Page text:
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Table 1 An overview of key concepts related to action for integrating nature within cities

From: Evaluating net community benefits of integrating nature within cities

Concept Definition Main Purpose / Strategic Intent Geographic scale Key Literature
Green city A general notion of cities adopting sustainability design and function principles and actions to reduce environmental impacts, with less material, energy and waste flows and urban metabolism, circular economies, increased housing density while expanding open space, more sustainable local businesses [16]. ▪ Multidimensional, responsible society
▪ Overall city-wide enhanced environmental performance
▪ Improved human well-being and liveability
▪ Transformational, city-wide agenda, purposeful implementation
▪ City Scale within the context of environmental impacts on regional and broader hinterlands
Zhou and Williams [16]; Campbell [17]; Lewis [18]; Roseland [19]; Van Dijk [20]; UNEP [21].
Urban open space Provision of recreational activities, separate conflicting land-use function and other externality reductions, segmentation of socioeconomic status or other division localities [22]. ▪ Provision of recreational activities
▪ Separation of conflicting land-use function
▪ Segmentation of socioeconomic status or other division localities
▪ Often incremental, ad hoc implementation
▪ Neighbourhood to metro scale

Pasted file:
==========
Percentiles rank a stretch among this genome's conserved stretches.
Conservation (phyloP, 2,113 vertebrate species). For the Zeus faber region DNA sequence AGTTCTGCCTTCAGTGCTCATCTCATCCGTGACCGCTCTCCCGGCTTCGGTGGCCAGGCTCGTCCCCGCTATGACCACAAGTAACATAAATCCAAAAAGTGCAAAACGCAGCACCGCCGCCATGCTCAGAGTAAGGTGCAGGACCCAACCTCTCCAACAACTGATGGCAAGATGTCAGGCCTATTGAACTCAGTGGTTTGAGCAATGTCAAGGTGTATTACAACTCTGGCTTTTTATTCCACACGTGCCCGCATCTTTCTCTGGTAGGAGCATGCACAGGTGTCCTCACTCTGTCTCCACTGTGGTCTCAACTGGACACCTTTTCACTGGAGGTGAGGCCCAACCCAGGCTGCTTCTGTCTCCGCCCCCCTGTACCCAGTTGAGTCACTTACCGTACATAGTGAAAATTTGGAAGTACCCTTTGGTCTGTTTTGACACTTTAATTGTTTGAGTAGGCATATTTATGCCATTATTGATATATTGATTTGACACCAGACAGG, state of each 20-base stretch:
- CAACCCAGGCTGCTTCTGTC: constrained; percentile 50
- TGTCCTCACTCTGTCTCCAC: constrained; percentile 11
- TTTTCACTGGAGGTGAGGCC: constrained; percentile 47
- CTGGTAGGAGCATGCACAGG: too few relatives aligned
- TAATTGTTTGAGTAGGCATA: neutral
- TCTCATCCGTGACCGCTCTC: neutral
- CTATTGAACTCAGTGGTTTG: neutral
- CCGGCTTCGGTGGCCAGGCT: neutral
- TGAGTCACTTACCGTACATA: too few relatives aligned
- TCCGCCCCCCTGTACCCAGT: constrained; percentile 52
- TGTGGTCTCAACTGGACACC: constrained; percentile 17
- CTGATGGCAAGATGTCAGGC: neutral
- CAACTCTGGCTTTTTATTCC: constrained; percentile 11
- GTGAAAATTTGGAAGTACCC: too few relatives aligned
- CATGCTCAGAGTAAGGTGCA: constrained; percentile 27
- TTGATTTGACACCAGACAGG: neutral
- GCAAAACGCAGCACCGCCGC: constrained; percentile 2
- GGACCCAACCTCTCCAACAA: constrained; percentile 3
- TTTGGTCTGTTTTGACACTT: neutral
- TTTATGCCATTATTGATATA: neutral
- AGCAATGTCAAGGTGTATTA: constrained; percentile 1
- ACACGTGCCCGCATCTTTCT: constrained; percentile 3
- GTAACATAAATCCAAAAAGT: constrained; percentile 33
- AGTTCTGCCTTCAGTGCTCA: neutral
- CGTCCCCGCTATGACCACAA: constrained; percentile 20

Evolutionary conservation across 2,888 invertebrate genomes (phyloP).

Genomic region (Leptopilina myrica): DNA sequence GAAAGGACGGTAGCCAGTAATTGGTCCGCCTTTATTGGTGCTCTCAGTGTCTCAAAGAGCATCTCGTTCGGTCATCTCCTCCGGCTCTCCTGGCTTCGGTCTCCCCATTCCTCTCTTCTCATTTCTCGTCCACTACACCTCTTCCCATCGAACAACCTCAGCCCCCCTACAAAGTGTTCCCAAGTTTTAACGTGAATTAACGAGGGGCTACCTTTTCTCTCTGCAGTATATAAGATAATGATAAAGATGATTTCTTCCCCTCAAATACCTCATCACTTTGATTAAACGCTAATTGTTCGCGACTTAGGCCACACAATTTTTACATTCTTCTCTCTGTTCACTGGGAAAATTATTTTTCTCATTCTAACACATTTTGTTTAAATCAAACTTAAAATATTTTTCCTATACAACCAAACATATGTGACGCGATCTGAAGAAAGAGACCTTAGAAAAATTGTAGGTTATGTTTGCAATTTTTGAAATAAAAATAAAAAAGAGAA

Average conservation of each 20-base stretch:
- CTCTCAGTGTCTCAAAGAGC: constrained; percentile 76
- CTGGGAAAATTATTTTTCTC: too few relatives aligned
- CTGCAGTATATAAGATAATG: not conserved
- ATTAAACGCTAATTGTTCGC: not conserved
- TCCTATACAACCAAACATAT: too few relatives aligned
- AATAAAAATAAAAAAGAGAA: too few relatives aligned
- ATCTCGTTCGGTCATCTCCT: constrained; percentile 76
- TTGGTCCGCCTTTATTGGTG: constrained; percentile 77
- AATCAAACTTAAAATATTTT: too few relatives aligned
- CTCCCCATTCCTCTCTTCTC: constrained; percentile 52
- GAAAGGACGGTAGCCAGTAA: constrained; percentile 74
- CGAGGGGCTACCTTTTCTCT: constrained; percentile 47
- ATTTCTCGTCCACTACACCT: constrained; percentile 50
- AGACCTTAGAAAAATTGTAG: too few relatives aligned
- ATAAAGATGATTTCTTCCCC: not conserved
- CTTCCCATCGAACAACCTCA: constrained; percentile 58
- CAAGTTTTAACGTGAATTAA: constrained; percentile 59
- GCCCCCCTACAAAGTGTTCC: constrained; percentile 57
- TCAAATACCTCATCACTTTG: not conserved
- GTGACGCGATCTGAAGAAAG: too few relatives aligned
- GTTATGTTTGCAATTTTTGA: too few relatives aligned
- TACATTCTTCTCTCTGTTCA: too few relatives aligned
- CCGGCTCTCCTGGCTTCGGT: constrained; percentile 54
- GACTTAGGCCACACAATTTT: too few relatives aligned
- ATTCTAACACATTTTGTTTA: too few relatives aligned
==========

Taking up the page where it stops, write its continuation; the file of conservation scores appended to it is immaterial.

Habermas [22]; Hajer and Reijndorp, [23]; Ihlanfeldt and Scafidi [24]; Jacobs [25]; Tibbalds [26]; Sennett, [27, 28]; Stanley et al. [29]; Whyte, [30].
Urban green space Integrated areas comprising natural, semi-natural, or artificial green land, providing manifold benefits to different groups of people within the city extent people [30]. ▪ Create meeting places
▪ Enhance community connectivity
▪ Enhance aesthetic value, leisure and recreation
▪ Often incremental, ad hoc implementation
▪ Neighbourhood to metro scale
Tzoulas et al., [31]; Jim and Chen [32]; MacHarg [33]; van Leeuwan et al. [34].
Urban green infrastructure An interconnected network of multifunctional green-spaces that are strategically planned and managed to provide a range of ecological, social, and economic benefits [35]. ▪ Adopts a broad definition of ‘infrastructure’
▪ Beyond ‘constructed’ and technical economic emphasis
▪ Urban-wide network connections
▪ Recognition of the importance of networks and interconnectedness for resilience
▪ More extensive than just broad-scale green ‘space’ planning.
Matthews et al. [35]; Benedict & McMahon [36]; Byrne & Yang [37]; CSIRO [38]; Douglas [39]; Dramstad et al. [40]; Foster et al. [41]; Fulmer [42]; Gill et al. [43]; Hellmund et al. [44].
Biophilic urbanism Biophilic urbanism, with its associated ‘biophilic elements’ are the range of urban changes that are explicitly directed towards implementing biophilic urbanism (BU) principles. BU proposes the incorporation of intentional natural design features across cities, neighbourhoods and buildings to offer daily exposure to natural systems [44]. ▪ Philosophical, psychological and physiological approach to integrating nature into a city’s fabric
▪ To enhance net community wellbeing from the benefits derived people’s innate connection or immersion in nature
▪ Ranging from aesthetic and socio-psychological health benefits to economic efficiencies related to improved functional and instrumental capacities or services of natural systems
▪ Building scale: including green roofs and green walls.
▪ Neighbourhood scale: including bio-swales and green streets.
▪ City scale: including urban parks and green corridors.
Beatley [7, 45]; Desha et al. [46]; Wilson [47]; Ulrich. [12]; Kellert [48]